As a doctoral student at the Ross University School of Veterinary Medicine on the island of St. Kitts, Brook Toussaint spent a lot of time in and around the ocean, both for educational purposes and for enjoyment. In January 2021, she was swimming to an uninhabited island to look at the reefs and wildlife with a group of classmates when she was bitten by a shark.
“I was in the third year of a four-year program,” said Brook. “We were in a group of seven, three of us were in the water and four were in kayaks.”
While in the water, a tiger shark attacked Brook’s left leg. There was a brief struggle before Brook poked the shark in the eye, which caused it to release her long enough for her to get away. Her friends applied a tourniquet to her severely injured leg and placed Brook on one of the kayaks.
“We were unable to make it back to shore for rescue,” said Brook. “We were in the ocean calling for assistance–and the coast guard had to pull me onto their boat from the water and they took me to the closer island of Nevis.”
Due to the extent of her injuries, Brook’s leg was amputated while in the hospital on Nevis. Then, she was transferred to St. Kitts to stay in their ICU overnight before then transferring to Memorial Hermann-Texas Medical Center for additional medical care. Brook is from Houston and wanted to be hospitalized near her family as she recovered.
She stayed at Memorial Hermann-TMC for 10 days and then transferred to TIRR Memorial Hermann to begin her rehabilitation.
“When Brook arrived at TIRR Memorial Hermann, the first thing we did was address the phantom pain she was experiencing, as well as her grief over losing a limb,” said her physical therapist Marie Bierne, PT, DPT. “She had a great sense of humor, which helped us through that process. We also worked on increasing her endurance, core, and upper body strength so she could learn to walk again.”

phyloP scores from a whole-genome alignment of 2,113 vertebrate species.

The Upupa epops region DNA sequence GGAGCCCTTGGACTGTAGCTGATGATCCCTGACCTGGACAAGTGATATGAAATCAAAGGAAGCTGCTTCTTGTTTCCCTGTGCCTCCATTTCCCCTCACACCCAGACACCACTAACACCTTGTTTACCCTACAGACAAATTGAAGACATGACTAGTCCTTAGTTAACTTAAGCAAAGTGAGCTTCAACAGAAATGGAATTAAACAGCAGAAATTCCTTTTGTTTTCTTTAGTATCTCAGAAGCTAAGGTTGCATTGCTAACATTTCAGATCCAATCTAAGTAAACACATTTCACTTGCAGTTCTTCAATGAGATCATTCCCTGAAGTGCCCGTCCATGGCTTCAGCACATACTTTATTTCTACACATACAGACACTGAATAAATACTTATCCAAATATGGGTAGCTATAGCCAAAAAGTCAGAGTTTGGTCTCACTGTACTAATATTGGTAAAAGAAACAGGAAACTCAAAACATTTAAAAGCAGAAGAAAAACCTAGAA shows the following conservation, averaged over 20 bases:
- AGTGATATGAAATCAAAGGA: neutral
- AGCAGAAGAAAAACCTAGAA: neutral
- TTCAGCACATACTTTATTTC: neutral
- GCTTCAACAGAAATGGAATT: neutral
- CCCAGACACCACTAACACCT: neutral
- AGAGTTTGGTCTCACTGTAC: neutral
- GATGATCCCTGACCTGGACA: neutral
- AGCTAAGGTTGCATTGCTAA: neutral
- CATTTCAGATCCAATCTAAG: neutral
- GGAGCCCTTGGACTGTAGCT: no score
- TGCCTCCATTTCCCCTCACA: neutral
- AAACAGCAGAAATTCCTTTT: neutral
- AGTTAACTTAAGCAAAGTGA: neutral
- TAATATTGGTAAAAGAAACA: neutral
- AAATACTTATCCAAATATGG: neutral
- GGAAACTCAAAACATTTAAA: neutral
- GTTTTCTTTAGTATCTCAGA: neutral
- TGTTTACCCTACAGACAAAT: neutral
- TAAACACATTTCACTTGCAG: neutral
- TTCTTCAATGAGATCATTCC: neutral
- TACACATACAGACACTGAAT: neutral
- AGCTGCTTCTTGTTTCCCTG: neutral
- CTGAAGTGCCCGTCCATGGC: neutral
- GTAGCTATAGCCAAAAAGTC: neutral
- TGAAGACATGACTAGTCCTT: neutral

In addition to doing a lot of work on parallel bars and the mats, Marie utilized mirror therapy as a way to help Brook with her phantom pain. Mirror therapy utilizes mirrors to trick the brain into thinking both limbs are intact and functional. Incorporating mirrors as part of treatment after limb loss has been an area of research at TIRR Memorial Hermann.
Knowing that she was a swimmer, her occupational therapist, YaRonda Broussard, OTR, MOT, did exercises with Brook to prepare her to get back in the water after her limb loss.
“We worked on back strengthening, which was necessary for her to swim again,” said YaRonda. “One exercise we did was for her to lay on her stomach. Then, she would simulate swimming by forming her body straight, like the capital letter I, then move her arms out like the capital letter Y, and finally to her sides, like the capital letter T.”
After two weeks, Brook was discharged from inpatient care at TIRR Memorial Hermann. Her phantom pain had diminished, she was using a rolling walker, and she was preparing to be fitted for a prosthetic. Brook then began outpatient therapy at TIRR Memorial Hermann Outpatient Rehabilitation at Sugar Land to continue her rehabilitation.
“In outpatient therapy we continued to help Brook prepare to return to school,” said her outpatient physical therapist Flavia Pualani, PT. “She received her permanent prosthetic leg during outpatient therapy, and with that she was able to learn to walk along uneven surfaces while carrying objects - this simulated carrying animals across the beach or uneven terrain which was something she would be doing when she returned to school. We also were able to spend some time in the pool to help her prepare to return to swimming.”
In January 2022, Brook returned to her studies at Ross University School of Veterinary Medicine and she is continuing to complete the requirements for her doctoral program.
"Brook was a hard worker in therapy and very motivated to do her home exercise program to be able to achieve her ultimate goal of returning to school,” said Kristin Reeves, PT, MS, Program Manager of Limb Loss at TIRR Memorial Hermann. “She was very goal driven and able to become independent in all of her functional activities. We are so happy to see her achieve her goals!"
For the 32nd consecutive year, TIRR Memorial Hermann is recognized as the best rehabilitation hospital in Texas and No. 2 in the nation according to U.S. News and World Report's "Best Rehabilitation Hospitals" in America.Learn More
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